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Mount St. Helens above Spirit Lake

Image: Scott Dietz

Lilla and John Leach Loop Trail

Distance: 42 miles
Elevation Gain: 4,500 feet
Best time: July

Seek solace and beauty in one of the least crowded wilderness areas in the Beaver State. This mountainous, canyon-rich treasure was named after the pink Kalmiopsis leachiana flower, a pre-ice age relic of the heather family, discovered in 1930 by botanist Lilla Leach. The land was scorched brilliantly by the 2002 Biscuit Fire—so the steep, narrow, rocky trails have been newly restored. Meander along fire-scrubbed ridges, dip into subalpine lakes, and descend the rugged, deep canyons of the Chetco River, tangled with thick greenery and peridotite rock. It’s hard to find a place that feels quite as secluded and soulful.

Timberline Trail

Distance: 36.6 miles (exact mileage varies depending on trail closures and detours)
Elevation Gain: 8,000 feet
Best time: August

Built in the 1930s by the Civilian Conservation Corps, the Timberline Trail circumnavigates Mount Hood’s rugged, 11,240-foot peak. Ford the gurgling Newton, Sandy, and White Rivers. Tramp through thick old-growth cathedrals of Douglas fir toward mesmerizing cascades like Ramona Falls. Absorb the colossal views of Cascade peaks from Cooper Spur’s barren pumice plane. And at Elk Cove, gawk at one of the West’s best wildflower displays, laden with western pasque, bear grass, witch’s hair lichen, western trillium, purple lupine, Indian paintbrush, and evergreen huckleberry. In other words, this iconic trail is a greatest hits of Northwest splendor, and a rite of passage for any Oregonian hiker.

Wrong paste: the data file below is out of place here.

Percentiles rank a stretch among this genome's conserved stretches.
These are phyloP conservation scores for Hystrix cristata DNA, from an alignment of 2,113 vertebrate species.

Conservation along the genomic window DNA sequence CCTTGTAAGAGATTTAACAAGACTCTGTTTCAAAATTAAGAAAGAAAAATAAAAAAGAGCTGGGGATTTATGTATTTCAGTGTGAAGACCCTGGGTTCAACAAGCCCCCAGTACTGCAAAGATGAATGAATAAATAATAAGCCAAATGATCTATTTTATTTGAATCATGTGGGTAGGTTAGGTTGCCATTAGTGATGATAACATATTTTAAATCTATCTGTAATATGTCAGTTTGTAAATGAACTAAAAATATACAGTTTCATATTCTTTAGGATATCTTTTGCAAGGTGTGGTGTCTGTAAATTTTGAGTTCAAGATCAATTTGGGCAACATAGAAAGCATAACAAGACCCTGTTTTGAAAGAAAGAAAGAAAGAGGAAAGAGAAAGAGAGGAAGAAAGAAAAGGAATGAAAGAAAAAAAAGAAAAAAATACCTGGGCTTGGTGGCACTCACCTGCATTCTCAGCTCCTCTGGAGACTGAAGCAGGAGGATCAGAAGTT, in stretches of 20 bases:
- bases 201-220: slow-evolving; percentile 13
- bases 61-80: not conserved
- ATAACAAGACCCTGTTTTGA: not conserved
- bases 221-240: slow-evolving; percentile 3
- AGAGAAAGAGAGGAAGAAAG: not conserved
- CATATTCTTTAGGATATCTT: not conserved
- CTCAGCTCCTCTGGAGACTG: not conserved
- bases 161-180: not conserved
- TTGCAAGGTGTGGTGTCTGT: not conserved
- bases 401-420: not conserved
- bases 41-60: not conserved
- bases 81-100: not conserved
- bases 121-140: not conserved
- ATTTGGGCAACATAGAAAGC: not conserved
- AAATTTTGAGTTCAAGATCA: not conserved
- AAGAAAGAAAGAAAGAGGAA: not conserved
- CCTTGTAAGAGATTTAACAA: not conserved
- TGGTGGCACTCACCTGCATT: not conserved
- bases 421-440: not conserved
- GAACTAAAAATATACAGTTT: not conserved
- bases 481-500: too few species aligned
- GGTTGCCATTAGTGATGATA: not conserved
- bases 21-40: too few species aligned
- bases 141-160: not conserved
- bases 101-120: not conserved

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Timberline Trail

Three Sisters Loop

Distance: 46 miles
Elevation Gain: 5,800 feet
Best time: August

Known as “Faith, Hope, and Charity,” Central Oregon’s triad of basalt stratovolcanos reign as landmarks of the high desert. The loop around them leads through distinct and wondrous biozones: expansive, chunky andesite and basalt lava fields, sparsely decorated with brilliant chartreuse lichen; timbered groves of mountain hemlock, western hemlock, ponderosa pine, and lodgepole pine, full of Columbia black-tailed deer, Roosevelt elk, martens, minks, and ruffed grouse; high-desert wildflower meadows, peppered with purple lupine, red Indian paintbrush, columbine, arnica, and larkspur. And the high point, Green Lakes Pass, is flanked by crevasse-riddled glaciers marked with wiry subalpine fir. The journey is long, but it’s as varied as they come.

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Three Sisters Loop

The Honeycombs Loop

Distance: 17 miles
Elevation Gain: 3,500 feet
Best time: September

Were you dreaming of a trip to Utah this year? Maybe Arches or Zion? Forget it—you don’t need those crowds. And you can find the same high-desert mesas, perfumed sagebrush, and painterly orange spires in Oregon’s very own Owyhee Canyonlands, tucked away near the Idaho border. This short, remote loop travels through steep canyons and towering pinnacles, meeting at the Owyhee Reservoir, a massive oasis in the desert, where you can refuel and make camp. Water is scarce, access roads are rough, and signage is nearly nonexistent. But it’s all worth it: there are few places in the country that afford this level of solitude.

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Honeycombs Loop